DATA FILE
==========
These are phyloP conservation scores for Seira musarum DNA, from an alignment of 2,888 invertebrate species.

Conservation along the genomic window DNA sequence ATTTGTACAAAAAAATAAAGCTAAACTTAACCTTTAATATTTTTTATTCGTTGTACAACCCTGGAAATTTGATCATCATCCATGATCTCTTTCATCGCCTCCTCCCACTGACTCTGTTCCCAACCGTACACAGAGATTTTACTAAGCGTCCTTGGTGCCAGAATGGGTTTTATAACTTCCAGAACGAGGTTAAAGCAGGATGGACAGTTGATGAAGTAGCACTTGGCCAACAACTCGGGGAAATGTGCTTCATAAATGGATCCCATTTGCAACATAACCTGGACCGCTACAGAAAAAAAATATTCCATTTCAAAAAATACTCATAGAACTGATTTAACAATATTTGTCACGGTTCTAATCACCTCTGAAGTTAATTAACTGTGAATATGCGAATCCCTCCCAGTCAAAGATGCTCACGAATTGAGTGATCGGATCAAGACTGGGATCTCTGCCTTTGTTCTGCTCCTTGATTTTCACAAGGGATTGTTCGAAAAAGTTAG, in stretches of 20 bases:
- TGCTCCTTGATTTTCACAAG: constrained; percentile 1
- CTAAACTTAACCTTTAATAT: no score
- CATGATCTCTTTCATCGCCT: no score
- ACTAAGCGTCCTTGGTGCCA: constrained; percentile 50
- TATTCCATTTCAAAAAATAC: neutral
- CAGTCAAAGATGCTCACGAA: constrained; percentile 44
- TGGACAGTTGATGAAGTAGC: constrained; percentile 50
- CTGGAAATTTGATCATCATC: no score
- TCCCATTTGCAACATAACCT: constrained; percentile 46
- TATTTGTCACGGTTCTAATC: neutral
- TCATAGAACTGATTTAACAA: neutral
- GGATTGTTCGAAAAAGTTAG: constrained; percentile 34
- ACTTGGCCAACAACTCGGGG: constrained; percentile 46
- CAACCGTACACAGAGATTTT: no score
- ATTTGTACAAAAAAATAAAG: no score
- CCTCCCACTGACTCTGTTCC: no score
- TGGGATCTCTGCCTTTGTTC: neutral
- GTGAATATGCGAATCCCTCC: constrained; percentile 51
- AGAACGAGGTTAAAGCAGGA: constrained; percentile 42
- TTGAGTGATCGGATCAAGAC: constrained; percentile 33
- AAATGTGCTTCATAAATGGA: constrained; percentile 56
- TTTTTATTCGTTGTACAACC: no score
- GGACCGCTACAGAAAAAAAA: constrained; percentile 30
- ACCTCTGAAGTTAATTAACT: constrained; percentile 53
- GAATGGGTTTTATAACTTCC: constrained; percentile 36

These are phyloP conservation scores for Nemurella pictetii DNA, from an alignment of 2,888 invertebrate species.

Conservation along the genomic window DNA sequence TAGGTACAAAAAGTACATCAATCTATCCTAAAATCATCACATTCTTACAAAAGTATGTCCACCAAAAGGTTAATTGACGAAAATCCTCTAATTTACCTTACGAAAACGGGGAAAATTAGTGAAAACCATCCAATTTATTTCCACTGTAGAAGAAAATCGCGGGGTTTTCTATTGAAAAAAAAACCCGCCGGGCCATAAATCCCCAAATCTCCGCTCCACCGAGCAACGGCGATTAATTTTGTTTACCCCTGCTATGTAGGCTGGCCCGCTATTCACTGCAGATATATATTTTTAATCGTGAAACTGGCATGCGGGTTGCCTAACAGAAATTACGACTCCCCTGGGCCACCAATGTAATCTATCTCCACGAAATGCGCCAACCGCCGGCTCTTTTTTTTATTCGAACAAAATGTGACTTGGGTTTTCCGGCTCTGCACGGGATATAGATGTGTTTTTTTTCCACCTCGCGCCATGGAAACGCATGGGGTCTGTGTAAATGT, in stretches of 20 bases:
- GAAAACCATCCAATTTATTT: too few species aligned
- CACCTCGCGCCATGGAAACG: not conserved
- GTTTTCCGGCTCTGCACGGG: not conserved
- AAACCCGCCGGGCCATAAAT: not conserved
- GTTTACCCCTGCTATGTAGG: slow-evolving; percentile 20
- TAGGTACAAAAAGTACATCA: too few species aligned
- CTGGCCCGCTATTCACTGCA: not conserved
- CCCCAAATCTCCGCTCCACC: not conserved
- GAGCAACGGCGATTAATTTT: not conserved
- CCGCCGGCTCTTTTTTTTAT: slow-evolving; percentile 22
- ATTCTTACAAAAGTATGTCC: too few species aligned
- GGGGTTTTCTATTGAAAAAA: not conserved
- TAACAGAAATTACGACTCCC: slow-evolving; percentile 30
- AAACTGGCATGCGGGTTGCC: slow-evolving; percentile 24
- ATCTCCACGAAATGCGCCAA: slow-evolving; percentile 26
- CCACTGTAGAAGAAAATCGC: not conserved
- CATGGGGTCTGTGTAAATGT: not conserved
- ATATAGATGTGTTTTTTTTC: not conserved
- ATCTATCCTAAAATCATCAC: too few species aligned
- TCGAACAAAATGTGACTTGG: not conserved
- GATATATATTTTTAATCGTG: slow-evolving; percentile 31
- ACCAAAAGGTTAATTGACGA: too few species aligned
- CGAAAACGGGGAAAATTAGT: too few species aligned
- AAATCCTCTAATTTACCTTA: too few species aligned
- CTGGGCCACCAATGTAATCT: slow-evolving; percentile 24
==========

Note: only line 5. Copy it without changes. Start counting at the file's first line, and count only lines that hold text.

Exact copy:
- CATGATCTCTTTCATCGCCT: no score